NBA VP Kiki Vandeweghe says draft lottery reform is not 'imminent'

The NBA’s draft lottery, a fixture on primetime television since ESPN gained its television rights prior to 2002-03, will take place on that channel at 8 p.m. ET on Tuesday evening.

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The usual cast and characters representing the 14 lottery teams will be there: NBA players, coaches, general managers, presidents, relatives of the team’s owner, and whatever Jason Kidd does with the Milwaukee Bucks these days. The whole affair should be business as usual.

This is why the Philadelphia 76ers have the best odds at the top overall pick, because things are going according to plan, or, “business as usual.” The Sixers, behind recently deposed GM Sam Hinkie, just about gave up on the business of winning games in 2013 in order to become a fixture of the lottery and accrue assets, and they could walk away from Tuesday night with the No. 1 overall pick and the 4th pick (acquired in a deal with Los Angeles) in the draft.

This is why many have been clamoring for lottery reform for years, in order to disabuse teams of the notion that they could eventually win big by losing big. In a recent interview with Mark Medina of the Los Angeles Daily News, however, NBA senior vice president of basketball operations Kiki Vandeweghe, the league officially revealed that no immediate plans for lottery fixin’ are on the horizon:

What do you think of the current NBA lottery system?

Vandeweghe: “The first thing is, the lottery is not supposed to incentivize losing. In theory, it’s supposed to help the teams with the worst record. That’s the whole purpose behind it. It’s been constructed in different ways and changed a variety of times over the course and adjusted as needed. But those are the two tenets to keep in mind.”

Have there been any recent league proposals to change it?

Vandeweghe:: “Nothing recently. I don’t think see anything imminent. A year and a half ago, there was a lot of momentum for change. We brought some thoughts to the Board of Governors. The majority of the owners were in favor of change. But a change really takes a super majority. So we barely missed that. I don’t know what has happened in between that. We’ve focused on different areas. I would assume it hasn’t really changed that much.”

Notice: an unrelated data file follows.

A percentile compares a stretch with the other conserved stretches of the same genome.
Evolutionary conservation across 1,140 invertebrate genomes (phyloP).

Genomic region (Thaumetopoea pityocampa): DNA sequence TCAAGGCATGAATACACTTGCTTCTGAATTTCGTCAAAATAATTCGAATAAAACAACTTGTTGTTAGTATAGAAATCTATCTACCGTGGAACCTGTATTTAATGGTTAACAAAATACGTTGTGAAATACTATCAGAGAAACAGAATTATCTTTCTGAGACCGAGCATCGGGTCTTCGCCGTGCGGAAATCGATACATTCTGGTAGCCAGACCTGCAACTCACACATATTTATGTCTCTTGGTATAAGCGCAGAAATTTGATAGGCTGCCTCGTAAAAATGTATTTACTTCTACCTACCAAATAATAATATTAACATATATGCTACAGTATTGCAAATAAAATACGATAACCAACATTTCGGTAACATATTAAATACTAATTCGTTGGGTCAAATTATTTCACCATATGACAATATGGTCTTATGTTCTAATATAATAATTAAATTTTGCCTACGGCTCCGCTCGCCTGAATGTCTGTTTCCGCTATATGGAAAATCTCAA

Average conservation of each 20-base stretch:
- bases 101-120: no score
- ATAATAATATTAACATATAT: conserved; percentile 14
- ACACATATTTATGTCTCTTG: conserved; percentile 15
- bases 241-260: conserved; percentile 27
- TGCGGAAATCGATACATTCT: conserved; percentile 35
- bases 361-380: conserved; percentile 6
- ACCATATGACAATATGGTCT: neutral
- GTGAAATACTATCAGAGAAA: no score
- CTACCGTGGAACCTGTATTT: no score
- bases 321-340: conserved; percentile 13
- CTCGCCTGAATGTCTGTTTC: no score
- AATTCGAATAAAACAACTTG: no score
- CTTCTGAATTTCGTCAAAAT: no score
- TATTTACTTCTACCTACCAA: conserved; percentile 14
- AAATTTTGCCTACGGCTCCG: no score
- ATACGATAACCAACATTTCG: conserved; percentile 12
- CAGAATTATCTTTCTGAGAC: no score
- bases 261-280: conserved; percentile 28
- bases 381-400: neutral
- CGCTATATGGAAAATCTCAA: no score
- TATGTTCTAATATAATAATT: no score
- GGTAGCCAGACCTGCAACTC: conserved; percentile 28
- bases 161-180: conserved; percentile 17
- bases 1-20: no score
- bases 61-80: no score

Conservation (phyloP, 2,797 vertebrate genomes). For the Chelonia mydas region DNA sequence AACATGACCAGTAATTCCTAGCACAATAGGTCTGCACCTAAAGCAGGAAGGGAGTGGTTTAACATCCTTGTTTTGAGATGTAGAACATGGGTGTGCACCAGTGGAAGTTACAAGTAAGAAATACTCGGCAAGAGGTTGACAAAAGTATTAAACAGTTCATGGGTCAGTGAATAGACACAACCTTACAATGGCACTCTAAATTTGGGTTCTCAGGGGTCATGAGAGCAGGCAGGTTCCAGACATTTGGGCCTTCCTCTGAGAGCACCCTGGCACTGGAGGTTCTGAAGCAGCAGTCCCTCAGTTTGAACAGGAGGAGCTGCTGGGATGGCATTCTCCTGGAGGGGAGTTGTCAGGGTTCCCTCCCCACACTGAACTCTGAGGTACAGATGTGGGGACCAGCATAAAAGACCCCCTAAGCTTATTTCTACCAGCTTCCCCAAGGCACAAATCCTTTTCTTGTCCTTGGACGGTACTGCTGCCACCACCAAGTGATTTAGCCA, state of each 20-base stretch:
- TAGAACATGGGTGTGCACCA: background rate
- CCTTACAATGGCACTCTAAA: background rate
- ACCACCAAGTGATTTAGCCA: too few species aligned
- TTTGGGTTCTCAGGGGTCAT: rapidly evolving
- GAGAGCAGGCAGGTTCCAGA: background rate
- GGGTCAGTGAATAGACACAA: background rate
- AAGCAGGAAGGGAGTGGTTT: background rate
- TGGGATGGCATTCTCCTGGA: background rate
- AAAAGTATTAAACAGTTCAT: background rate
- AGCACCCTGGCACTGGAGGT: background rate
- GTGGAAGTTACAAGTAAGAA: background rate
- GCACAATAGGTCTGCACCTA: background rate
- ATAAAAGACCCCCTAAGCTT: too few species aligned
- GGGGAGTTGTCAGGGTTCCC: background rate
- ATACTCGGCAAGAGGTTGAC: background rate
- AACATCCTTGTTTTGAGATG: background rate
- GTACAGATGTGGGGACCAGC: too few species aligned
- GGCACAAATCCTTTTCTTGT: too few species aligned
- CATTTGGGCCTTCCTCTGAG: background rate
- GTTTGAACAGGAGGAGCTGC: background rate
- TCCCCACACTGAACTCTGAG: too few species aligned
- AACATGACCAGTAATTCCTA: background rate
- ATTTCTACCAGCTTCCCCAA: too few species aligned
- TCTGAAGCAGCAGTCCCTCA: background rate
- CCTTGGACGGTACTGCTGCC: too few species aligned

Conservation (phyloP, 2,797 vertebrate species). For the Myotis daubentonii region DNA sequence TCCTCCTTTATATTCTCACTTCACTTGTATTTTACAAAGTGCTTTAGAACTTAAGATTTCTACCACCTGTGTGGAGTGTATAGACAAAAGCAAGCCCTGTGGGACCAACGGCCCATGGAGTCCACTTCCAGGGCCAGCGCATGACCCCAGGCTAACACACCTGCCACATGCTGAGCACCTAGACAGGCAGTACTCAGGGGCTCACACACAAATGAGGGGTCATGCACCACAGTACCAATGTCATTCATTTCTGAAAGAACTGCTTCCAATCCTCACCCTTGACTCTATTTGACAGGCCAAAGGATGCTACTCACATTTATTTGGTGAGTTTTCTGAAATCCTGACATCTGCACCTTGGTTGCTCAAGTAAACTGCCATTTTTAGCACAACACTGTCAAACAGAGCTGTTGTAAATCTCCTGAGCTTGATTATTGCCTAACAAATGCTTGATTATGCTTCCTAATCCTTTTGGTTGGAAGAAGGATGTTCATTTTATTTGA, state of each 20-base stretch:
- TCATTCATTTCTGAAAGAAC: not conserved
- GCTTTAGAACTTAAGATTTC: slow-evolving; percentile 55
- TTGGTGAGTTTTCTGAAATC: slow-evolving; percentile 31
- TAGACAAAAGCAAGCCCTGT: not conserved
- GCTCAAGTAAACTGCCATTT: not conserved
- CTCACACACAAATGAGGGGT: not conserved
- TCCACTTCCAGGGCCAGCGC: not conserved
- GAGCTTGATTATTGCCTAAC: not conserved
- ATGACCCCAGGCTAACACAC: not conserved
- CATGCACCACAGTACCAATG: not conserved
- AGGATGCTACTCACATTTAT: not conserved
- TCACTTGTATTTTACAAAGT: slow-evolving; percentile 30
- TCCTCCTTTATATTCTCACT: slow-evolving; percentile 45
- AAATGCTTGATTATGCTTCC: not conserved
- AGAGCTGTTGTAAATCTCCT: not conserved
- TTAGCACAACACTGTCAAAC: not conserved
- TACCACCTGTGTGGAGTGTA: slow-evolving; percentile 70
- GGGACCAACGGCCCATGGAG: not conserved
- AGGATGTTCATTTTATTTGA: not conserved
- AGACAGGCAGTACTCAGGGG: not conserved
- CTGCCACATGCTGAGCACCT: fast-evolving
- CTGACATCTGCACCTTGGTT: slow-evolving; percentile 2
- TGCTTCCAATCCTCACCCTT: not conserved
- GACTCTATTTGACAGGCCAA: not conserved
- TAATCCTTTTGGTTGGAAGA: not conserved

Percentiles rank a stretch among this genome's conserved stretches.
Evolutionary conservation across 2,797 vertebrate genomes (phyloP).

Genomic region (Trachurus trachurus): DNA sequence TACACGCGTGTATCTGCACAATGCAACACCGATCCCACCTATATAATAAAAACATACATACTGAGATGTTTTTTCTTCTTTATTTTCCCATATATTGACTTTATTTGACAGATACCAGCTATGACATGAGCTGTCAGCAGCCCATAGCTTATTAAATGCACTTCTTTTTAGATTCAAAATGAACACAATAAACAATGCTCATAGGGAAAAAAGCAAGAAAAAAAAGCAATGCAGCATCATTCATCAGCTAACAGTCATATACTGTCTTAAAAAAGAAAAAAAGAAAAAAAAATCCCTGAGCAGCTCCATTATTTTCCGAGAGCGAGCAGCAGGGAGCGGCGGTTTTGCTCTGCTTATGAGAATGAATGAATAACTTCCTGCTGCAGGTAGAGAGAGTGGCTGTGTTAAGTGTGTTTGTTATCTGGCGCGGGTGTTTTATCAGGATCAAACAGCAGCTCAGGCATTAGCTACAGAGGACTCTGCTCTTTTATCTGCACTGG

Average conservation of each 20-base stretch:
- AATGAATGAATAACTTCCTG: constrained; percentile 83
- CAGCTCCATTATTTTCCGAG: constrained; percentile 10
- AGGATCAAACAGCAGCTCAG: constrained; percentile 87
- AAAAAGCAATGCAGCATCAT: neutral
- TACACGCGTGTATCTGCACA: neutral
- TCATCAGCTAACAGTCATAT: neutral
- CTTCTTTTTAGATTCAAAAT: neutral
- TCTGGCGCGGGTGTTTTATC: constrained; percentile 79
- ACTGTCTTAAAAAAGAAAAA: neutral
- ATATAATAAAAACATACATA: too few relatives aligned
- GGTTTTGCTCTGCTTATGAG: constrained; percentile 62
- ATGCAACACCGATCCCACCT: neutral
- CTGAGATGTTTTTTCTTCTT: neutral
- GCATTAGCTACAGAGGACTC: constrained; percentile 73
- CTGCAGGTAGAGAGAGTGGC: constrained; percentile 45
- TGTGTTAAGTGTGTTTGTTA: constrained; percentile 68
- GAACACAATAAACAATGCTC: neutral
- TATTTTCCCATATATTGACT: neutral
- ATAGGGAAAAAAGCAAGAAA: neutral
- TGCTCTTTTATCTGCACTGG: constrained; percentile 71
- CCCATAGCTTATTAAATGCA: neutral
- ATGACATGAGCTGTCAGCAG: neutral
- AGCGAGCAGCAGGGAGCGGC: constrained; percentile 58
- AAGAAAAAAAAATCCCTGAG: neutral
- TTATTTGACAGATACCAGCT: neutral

A “super majority” would involve 23 teams voting for the change.

Various reasons went into a series of owners declining to vote for a change – their teams may have been actively tanking, they may have wanted to take advantage of immediate gains in dealing with tanking teams, fears about future draftees actually (shock horror) having some say in their employment may have played a part, or the owners just may not have dug the ideas presented – and it’s obvious that we might be a ways away from seeing new proposals chatted about officially.

The upcoming rise in the NBA’s salary cap, as Vandeweghe pointed out later in the interview, also plays a part. Owners want to see if the world is going to burn, first.

The “winning big by losing big”-ideal is usually pitched in hopes of eliminating a team’s perpetual spot in the middling part of the NBA standings list. It’s a spot that many find rather distasteful – and for good reason.

The 2016 lottery is a rare one in that spots six through 14 are occupied by disappointing teams that do feature All-Star-level players. Those players list as New Orleans’ Anthony Davis, New York’s Carmelo Anthony (though New York traded away its pick in 2012), Sacramento’s DeMarcus Cousins, Utah’s Gordon Hayward (or Derrick Favors, the choice is yours), Washington’s John Wall (Washington dealt its pick), and Chicago’s Jimmy Butler; with only Denver and Milwaukee as the obvious star-less holdouts.

Usually, though, that middle is rather unappealing. Fearful of it, the 2013 76ers dove to the bottom. Had they executed properly in their drafting, and had Hinkie not been so oddly off-putting in both his interactions with fans and media and his discussions with the Old Guard That Like to Be Anonymously Quoted, the Sixers might feature the most enviable roster potential in the East, and Hinkie might still have that job.

Doubt me on the grumbling? From Medina’s piece at the Daily News:

“Everybody has rigged the system. It wasn’t new what Philadelphia was doing,” said one Eastern Conference general manager. “It’s just that Sam was so brazen about how he went about it. He acted like he reinvented the wheel.”

(No word on if that executive went on to tell tale of the time he once saw K.C. Jones “eat an entire onion like it was a damn apple!”)

Philadelphia could enter this summer with cap space, and six high-end prospects taken in the NBA lottery. All, save for Dario Saric (who has financial reasons to not come over to the NBA just yet), would have been taken in the high reaches of the draft, with 2016 first-round picks from Miami and Oklahoma City coming down the pike.

Given the right execution, that could be a fantastic take. All it did was cost the 76ers and their fans three and probably four terrible seasons. Whether or not this is tearing the league up at its core or the future of team-building is up in the air. There is gray here, but the issue is that nobody calls gray their favorite color. Not when black and white colors draw radio and television attention look so darn cool.

Nothing new, for now. In the interim, enjoy the NBA’s draft lottery on Tuesday. No wagering.

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Kelly Dwyer is an editor for Ball Don't Lie on Yahoo Sports. Have a tip? Email him at or follow him on Twitter!